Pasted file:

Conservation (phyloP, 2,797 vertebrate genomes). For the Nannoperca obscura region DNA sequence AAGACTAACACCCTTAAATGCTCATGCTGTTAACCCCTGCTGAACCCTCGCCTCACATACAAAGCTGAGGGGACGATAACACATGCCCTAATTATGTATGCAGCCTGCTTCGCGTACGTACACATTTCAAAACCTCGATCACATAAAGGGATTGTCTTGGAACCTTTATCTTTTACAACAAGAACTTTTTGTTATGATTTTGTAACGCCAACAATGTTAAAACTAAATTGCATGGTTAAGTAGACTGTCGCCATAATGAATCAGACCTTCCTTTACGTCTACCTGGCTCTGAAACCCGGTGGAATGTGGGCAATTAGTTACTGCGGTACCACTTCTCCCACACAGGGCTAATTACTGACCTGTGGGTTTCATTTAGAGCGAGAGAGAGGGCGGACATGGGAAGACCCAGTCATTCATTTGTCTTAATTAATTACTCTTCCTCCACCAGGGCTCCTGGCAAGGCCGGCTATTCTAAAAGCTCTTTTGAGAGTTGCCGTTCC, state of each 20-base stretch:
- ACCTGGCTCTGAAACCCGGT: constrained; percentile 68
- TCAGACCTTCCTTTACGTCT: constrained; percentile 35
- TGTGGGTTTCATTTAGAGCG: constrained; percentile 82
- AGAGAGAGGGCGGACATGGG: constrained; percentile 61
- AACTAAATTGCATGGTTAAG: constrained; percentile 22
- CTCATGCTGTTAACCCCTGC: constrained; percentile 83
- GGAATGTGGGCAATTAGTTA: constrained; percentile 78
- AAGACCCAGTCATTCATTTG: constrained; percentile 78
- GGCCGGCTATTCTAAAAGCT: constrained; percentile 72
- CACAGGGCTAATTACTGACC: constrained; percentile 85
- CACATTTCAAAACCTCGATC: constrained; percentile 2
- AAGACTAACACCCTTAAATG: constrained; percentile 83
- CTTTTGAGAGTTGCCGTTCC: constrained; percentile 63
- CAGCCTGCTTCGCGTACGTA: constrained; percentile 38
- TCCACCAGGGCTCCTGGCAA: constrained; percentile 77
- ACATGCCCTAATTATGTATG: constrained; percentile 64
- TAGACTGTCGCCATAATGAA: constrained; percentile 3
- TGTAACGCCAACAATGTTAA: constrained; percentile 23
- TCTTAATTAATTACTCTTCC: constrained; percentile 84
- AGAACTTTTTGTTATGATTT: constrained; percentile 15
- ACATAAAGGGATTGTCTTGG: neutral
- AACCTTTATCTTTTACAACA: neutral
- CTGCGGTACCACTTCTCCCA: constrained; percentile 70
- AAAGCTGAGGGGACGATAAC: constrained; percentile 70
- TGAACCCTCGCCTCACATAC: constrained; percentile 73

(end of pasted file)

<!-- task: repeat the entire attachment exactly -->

Conservation (phyloP, 2,797 vertebrate genomes). For the Nannoperca obscura region DNA sequence AAGACTAACACCCTTAAATGCTCATGCTGTTAACCCCTGCTGAACCCTCGCCTCACATACAAAGCTGAGGGGACGATAACACATGCCCTAATTATGTATGCAGCCTGCTTCGCGTACGTACACATTTCAAAACCTCGATCACATAAAGGGATTGTCTTGGAACCTTTATCTTTTACAACAAGAACTTTTTGTTATGATTTTGTAACGCCAACAATGTTAAAACTAAATTGCATGGTTAAGTAGACTGTCGCCATAATGAATCAGACCTTCCTTTACGTCTACCTGGCTCTGAAACCCGGTGGAATGTGGGCAATTAGTTACTGCGGTACCACTTCTCCCACACAGGGCTAATTACTGACCTGTGGGTTTCATTTAGAGCGAGAGAGAGGGCGGACATGGGAAGACCCAGTCATTCATTTGTCTTAATTAATTACTCTTCCTCCACCAGGGCTCCTGGCAAGGCCGGCTATTCTAAAAGCTCTTTTGAGAGTTGCCGTTCC, state of each 20-base stretch:
- ACCTGGCTCTGAAACCCGGT: constrained; percentile 68
- TCAGACCTTCCTTTACGTCT: constrained; percentile 35
- TGTGGGTTTCATTTAGAGCG: constrained; percentile 82
- AGAGAGAGGGCGGACATGGG: constrained; percentile 61
- AACTAAATTGCATGGTTAAG: constrained; percentile 22
- CTCATGCTGTTAACCCCTGC: constrained; percentile 83
- GGAATGTGGGCAATTAGTTA: constrained; percentile 78
- AAGACCCAGTCATTCATTTG: constrained; percentile 78
- GGCCGGCTATTCTAAAAGCT: constrained; percentile 72
- CACAGGGCTAATTACTGACC: constrained; percentile 85
- CACATTTCAAAACCTCGATC: constrained; percentile 2
- AAGACTAACACCCTTAAATG: constrained; percentile 83
- CTTTTGAGAGTTGCCGTTCC: constrained; percentile 63
- CAGCCTGCTTCGCGTACGTA: constrained; percentile 38
- TCCACCAGGGCTCCTGGCAA: constrained; percentile 77
- ACATGCCCTAATTATGTATG: constrained; percentile 64
- TAGACTGTCGCCATAATGAA: constrained; percentile 3
- TGTAACGCCAACAATGTTAA: constrained; percentile 23
- TCTTAATTAATTACTCTTCC: constrained; percentile 84
- AGAACTTTTTGTTATGATTT: constrained; percentile 15
- ACATAAAGGGATTGTCTTGG: neutral
- AACCTTTATCTTTTACAACA: neutral
- CTGCGGTACCACTTCTCCCA: constrained; percentile 70
- AAAGCTGAGGGGACGATAAC: constrained; percentile 70
- TGAACCCTCGCCTCACATAC: constrained; percentile 73